And unfortunately the same rings true for the horse industry. Produce more, better, flashier, faster. When you look at the broad spectrum of what is done in our industry this is our common denominator when we see issues with animal welfare (before people come at me yes I know there are people out there who don't fall into this trap). We have horses being started at 18 months old so that they can be put to work sooner, be shown sooner and raced sooner because it is expensive to feed them for a few more years and they don't want to spend more money on them. We have young horse classes where people are showing 3 year olds and when you understand the process of development and growth... thats scary. Capitalism has pushed everything in our lives to be so fast paced that there is now impatience in developing a good riding horse. It used to be common knowledge and practice to start horses a little later, to give them time to develop and grow so that they are physically and mentally in a better space. But they have become a product that needs to be pushed and turned over. There are breeding farms with well over 100 head of horses who breed excessively and there are less and less small reputable breeders who do the research and do right by their horses in how they raise and develop them.


But why? What I mentioned earlier brings us to the other side of the fence. It is expensive to breed, upkeep and start a horse in training. Lets say that there is a small responsible breeder who only produces 4 foals per year. They sell two as yearlings to well educated owners or professionals who will continue to develop this young horse properly. The other two they keep for 4 years. For discussion sake, lets say that the total cost per foal in quality hay, feed, deworming, daily handling and eventually training, pasture space/maintenance, educated staff, care, farrier, the occasional body worker etc is around 10k/year (including the care of the mare who foaled each horse as well). If said breeder were to keep each horse until they were 4 years old, how much would they have to sell that horse to cover cost? And how many people are either willing or capable of purchasing a young horse at that price? Doing things ethically costs more money in today's world and unfortunately many people's salaries have not kept up with the cost of living and expenses which pushes the marked to produce faster cheaper animals as well (also plays a role in our dilemma with auctions and slaughter bound horses but that is a conversation for another day).


Breeding for fashion over function to produce something that is trendy in horses adds another layer to all of this. We are sold this false idea that what is happening at the top of our sport is what is desirable. That those winning in the show rings at the upper levels are the best of the best and they ride the best of the best. But we see horses with hyper mobile movement, horses with extreme conformational defaults etc. They break down faster. Everything is happening faster and faster and all of this put together may seem like a pretty package to the untrained eye but it is so destructive. It reminds me of fast fashion (I would know I went to fashion school ;)). When you peel back the curtain to see what goes on behind the scenes to produce your $15 cheap knockoff of a trend shirt you would be horrified. There's nothing ethical about it, people suffer, the environment suffers, the quality is trash... but hey Forever21 was able to get cute stuff out fast and sell it to the masses!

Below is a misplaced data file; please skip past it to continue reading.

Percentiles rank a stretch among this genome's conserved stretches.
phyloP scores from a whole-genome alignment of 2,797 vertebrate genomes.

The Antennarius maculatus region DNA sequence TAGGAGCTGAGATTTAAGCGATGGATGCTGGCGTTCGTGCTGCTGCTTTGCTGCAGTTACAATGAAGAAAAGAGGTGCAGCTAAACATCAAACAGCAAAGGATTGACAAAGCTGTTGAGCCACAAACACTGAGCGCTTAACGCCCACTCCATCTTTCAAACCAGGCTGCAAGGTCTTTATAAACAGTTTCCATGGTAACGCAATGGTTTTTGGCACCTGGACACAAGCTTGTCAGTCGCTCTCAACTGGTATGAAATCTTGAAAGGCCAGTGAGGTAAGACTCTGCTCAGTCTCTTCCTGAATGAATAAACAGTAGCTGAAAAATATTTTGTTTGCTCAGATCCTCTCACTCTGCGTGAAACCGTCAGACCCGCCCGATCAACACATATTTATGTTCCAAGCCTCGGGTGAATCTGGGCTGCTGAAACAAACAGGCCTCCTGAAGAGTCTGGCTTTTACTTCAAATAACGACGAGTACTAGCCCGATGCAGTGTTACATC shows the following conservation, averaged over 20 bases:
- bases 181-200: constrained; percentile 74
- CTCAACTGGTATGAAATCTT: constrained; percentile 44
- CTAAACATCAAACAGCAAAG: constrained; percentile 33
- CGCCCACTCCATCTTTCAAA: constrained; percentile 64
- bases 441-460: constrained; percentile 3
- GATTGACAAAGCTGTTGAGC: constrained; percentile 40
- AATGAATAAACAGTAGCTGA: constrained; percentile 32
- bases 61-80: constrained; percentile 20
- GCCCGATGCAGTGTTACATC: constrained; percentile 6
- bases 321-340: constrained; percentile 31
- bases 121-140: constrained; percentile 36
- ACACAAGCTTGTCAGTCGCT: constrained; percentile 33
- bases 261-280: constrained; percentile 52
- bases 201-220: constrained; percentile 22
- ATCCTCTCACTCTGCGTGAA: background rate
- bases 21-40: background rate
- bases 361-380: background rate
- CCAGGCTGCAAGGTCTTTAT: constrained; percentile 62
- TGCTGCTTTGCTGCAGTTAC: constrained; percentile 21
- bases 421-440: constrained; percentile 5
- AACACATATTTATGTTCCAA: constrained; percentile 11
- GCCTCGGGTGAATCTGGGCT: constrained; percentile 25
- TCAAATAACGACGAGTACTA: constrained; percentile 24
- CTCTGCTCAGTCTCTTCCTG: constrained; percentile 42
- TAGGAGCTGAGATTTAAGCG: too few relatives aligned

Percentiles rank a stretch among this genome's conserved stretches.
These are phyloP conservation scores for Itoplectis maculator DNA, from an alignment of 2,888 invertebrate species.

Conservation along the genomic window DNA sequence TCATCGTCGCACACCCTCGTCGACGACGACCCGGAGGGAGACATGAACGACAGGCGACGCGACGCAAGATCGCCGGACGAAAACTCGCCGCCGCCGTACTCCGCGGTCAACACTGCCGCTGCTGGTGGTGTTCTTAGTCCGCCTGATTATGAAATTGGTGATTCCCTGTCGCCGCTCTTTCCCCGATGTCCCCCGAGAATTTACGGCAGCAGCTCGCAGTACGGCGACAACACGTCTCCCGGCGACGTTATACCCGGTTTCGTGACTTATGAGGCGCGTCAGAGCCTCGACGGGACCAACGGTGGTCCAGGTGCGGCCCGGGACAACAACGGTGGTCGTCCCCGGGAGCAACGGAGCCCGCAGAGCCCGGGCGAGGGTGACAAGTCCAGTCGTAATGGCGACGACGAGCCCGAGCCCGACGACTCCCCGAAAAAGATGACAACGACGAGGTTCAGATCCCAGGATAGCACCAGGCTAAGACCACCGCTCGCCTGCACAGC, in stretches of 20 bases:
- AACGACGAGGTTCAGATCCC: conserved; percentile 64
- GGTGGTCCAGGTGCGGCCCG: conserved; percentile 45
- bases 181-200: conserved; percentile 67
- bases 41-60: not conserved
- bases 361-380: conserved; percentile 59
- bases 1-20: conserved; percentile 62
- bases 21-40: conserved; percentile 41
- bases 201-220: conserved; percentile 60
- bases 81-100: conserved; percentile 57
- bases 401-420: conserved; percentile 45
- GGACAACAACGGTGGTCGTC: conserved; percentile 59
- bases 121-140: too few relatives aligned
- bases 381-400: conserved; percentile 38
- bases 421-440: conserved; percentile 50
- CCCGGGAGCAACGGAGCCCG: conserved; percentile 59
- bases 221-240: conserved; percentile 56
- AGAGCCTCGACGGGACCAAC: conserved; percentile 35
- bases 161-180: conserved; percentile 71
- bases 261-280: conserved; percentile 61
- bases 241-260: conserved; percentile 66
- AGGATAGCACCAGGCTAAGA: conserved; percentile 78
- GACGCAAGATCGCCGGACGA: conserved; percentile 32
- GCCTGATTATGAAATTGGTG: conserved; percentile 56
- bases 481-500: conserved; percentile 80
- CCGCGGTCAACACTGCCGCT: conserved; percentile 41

Horses are living, breathing sentient beings that have been thrown into this mess of a mentality and we are now getting to the point where we cannot unsee what is wrong with what we are doing and have done to get here. We are suffering the consequences of our own doing. If we truly want to make a change as an industry we have to stop treating them like product. By we I mean those at the top that set our rules and regulations as well as those who choose to blindly follow and justify it all. We know and see what needs to change on a personal level and it is happening! I know earlier I stated that it feels loke words often fall on deaf ears, but there are more and more people willing to be more educated in fair training and treatment of our horses and it is a beautiful thing to see! Until there is a change from the top of our sport, we will still see mistreatment and abusive practices and in turn they will continue to be justified. If a living being is seen as a thing to own, its easier to justify nonethical practices ... sound familiar?